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How I Secured One of the Highest Marks in UPSC CSE’s Essay Paper: IAS Officer

How I Secured One of the Highest Marks in UPSC CSE’s Essay Paper: IAS Officer

UPSC CSE: IAS officer T Prateek Rao scored one of the highest marks in the Essay paper of UPSC Mains. Here's his strategy.

Clearing the Union Public Service Commission’s (UPSC) Civil Service Examination (CSE) was both a personal and professional victory for T Prateek Rao. A graduate of NIT Surathkal and Indian Institute of Management (IIM) Calcutta, Prateek attempted the examination four times and cleared two of the four times.

Speaking to The Better India, Prateek says, “Attempting the UPSC CSE and thereafter being a part of the administrative services is one that requires an aspirant to put a lot of thought into it. Before one embarks on this journey, having a very clear-cut reason for wanting to be a part of the services will help keep the motivation levels high.”

He continues, “This examination tests your strategy, not necessarily only your knowledge.”

Standing in the academy flanked by post-its. Essay high scorer.
Prateek Rao at the academy.

For Prateek, his role model was his father, who was also part of the Indian Administrative Service (IAS). “To follow in his footsteps was a dream that I nurtured for a very long time. Unfortunately, when I was just 21, I lost both my parents in an accident and life as I knew it had changed. What remained was my determination to succeed in the UPSC CSE and make my parents proud.”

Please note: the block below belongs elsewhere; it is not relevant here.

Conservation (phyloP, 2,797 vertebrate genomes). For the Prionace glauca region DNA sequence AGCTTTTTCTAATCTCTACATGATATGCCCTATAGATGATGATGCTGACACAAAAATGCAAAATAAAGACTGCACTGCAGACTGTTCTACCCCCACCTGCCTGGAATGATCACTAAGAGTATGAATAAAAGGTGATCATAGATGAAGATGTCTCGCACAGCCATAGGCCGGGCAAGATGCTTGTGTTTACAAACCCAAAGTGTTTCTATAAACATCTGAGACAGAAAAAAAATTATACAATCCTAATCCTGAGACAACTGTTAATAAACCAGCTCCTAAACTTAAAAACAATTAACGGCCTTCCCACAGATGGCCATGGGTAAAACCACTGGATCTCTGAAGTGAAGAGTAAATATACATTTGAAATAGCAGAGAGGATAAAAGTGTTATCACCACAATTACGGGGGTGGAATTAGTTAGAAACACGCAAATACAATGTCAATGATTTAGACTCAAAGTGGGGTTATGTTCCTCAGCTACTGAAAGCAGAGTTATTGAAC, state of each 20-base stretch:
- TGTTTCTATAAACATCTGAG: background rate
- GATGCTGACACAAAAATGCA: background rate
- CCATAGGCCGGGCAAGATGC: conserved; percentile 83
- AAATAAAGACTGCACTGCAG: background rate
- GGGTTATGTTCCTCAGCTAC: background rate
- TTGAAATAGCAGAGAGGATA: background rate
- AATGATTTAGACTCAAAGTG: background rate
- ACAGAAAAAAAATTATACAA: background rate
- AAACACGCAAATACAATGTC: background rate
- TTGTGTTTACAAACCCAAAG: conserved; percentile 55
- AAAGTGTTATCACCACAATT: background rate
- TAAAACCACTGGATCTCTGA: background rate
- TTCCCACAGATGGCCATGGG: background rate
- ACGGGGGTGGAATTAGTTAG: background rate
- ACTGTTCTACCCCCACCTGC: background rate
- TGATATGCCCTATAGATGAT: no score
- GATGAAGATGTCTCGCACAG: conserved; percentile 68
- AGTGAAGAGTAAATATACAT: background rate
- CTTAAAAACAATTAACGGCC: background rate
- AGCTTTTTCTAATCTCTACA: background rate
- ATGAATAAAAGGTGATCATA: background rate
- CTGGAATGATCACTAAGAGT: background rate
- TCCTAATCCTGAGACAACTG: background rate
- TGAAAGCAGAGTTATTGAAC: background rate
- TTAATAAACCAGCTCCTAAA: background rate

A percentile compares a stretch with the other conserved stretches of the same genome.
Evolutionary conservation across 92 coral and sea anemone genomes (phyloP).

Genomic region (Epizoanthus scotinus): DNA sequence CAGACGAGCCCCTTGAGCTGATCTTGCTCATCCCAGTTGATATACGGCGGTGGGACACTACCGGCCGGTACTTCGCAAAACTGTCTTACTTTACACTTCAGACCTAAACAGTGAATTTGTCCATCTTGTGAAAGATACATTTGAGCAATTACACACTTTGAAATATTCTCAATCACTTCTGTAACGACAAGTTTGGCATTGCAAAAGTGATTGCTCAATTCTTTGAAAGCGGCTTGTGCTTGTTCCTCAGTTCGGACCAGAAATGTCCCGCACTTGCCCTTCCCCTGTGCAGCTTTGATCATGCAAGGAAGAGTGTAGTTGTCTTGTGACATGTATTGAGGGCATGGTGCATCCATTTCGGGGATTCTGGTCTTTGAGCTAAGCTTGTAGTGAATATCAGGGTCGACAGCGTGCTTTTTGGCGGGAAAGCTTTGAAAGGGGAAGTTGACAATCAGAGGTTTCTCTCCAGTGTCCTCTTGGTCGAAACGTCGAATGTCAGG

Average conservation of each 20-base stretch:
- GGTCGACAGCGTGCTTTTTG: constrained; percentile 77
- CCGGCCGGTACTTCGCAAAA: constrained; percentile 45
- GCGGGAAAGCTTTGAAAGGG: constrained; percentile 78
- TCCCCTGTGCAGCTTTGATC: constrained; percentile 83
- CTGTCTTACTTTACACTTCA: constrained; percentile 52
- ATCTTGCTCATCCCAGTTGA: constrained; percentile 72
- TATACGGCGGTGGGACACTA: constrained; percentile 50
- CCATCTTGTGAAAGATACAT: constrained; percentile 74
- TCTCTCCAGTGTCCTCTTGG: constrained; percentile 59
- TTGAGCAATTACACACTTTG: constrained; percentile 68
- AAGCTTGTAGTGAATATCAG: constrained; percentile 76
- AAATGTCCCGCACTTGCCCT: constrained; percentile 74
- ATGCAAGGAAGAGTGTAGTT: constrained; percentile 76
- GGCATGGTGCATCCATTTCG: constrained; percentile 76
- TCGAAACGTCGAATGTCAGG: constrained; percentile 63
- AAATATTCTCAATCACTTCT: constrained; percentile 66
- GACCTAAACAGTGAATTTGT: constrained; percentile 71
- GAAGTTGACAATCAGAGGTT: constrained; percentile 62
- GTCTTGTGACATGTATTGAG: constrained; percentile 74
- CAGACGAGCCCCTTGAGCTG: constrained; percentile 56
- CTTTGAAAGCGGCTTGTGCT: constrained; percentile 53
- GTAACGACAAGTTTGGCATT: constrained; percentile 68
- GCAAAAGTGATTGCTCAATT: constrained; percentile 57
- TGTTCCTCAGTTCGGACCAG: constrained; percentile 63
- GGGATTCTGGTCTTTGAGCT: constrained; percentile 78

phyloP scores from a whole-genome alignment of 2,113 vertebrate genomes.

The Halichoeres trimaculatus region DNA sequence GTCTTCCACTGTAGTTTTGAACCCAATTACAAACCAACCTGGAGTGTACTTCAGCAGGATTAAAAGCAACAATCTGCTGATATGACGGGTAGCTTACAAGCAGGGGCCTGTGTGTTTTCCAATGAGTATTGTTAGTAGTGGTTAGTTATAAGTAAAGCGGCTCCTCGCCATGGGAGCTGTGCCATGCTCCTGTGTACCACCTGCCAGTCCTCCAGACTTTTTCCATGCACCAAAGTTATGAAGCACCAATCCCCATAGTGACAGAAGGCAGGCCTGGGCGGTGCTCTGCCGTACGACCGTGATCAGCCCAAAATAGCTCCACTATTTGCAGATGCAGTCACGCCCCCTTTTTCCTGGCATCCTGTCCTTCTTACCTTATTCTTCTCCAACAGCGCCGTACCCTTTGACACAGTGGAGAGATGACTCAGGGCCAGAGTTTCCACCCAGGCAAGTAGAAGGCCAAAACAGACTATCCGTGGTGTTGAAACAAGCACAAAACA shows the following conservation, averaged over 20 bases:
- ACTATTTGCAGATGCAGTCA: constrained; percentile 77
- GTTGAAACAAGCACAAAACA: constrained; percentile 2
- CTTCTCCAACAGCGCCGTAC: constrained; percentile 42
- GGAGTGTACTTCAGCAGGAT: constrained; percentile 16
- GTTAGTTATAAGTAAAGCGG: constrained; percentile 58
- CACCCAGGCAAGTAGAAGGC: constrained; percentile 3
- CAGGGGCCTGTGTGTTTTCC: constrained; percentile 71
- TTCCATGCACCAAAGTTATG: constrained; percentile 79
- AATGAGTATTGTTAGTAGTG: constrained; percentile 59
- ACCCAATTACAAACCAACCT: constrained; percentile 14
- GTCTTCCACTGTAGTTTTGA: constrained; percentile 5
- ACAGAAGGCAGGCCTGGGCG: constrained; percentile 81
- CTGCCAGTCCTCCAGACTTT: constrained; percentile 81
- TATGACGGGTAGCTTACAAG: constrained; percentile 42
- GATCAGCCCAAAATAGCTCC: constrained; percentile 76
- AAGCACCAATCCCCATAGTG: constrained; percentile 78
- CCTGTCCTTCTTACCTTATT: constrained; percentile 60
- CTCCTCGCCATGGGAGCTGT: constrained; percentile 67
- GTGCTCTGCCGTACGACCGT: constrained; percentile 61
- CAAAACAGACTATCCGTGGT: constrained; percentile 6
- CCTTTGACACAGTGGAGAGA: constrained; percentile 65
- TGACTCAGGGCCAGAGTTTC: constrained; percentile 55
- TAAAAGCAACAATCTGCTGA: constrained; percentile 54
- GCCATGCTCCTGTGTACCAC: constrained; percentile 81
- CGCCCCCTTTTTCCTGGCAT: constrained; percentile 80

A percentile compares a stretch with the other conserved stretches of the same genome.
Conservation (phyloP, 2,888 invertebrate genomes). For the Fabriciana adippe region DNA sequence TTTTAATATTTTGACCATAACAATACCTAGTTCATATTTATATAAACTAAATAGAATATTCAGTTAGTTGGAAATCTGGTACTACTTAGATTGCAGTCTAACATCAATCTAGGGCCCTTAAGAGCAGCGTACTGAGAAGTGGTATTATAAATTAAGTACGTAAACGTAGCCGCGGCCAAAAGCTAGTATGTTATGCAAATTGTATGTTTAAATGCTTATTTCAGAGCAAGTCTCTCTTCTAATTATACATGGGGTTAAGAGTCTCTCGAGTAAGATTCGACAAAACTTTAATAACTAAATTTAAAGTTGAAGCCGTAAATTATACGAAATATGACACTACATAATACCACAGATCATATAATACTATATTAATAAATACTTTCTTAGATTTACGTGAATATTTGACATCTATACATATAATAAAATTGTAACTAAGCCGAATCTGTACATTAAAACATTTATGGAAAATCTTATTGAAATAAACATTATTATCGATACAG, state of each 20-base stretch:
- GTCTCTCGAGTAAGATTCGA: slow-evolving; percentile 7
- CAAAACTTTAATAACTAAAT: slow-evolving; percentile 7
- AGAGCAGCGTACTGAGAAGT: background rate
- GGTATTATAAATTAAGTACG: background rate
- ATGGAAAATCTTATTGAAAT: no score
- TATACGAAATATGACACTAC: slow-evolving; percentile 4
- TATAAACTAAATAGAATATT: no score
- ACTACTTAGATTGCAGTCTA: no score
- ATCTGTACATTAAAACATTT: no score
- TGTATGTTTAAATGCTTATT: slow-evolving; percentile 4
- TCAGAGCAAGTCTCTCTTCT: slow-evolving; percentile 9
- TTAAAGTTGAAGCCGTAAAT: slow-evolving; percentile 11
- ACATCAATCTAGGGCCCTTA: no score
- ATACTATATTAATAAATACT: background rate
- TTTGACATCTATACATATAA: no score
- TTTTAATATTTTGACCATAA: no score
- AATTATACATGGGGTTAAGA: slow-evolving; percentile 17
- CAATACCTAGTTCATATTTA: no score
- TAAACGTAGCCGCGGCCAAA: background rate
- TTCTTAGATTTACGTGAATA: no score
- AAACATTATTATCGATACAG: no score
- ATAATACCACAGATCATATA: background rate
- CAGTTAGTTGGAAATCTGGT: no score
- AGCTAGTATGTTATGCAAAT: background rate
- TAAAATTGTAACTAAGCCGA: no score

Prateek attempted the CSE four times, beginning in 2017, 2018, 2019 and 2020. In CSE 2019 he got a rank of 724 and got allotted to Indian Railway Traffic Service (IRTS) and in CSE 2020 he secured a rank of 459 with a high score of 147 in the essay paper.

Prateek’s tips to approach the essay:

1. Do not be overconfident in your method:

“Most aspirants have an average to above-average hold on their essay writing skills. However, no matter how good you think you are, it is only repeated practice and regular third-party evaluation that will help you get better,” says Prateek. He reiterates the importance of getting an external person to evaluate and give you feedback on your essay. He also asks aspirants to steer clear of self-evaluation and go to friends to check the essay.

2. Showcase your personality in your writing:

“Remember that the essay question is the same for everyone and the distinction you can bring about in your essay is how you showcase your personality in it. For example, I had written a poem about women and if I had the opportunity I would incorporate the poem in my essay. Embellishing the essay with relevant quotes that you have read will also help in ensuring your essay gets more marks,” says Prateek.

3. Test of flow not of knowledge:

“Ensure that you grab the attention of the examiner right at the beginning. Your arguments must be put forward succinctly. Also, keep in mind that the examiner is reading multiple essays throughout the day and therefore to impress the examiner you must have a great flow to the essay. Give them a ‘wow’ moment just as they start reading your essay,” he says.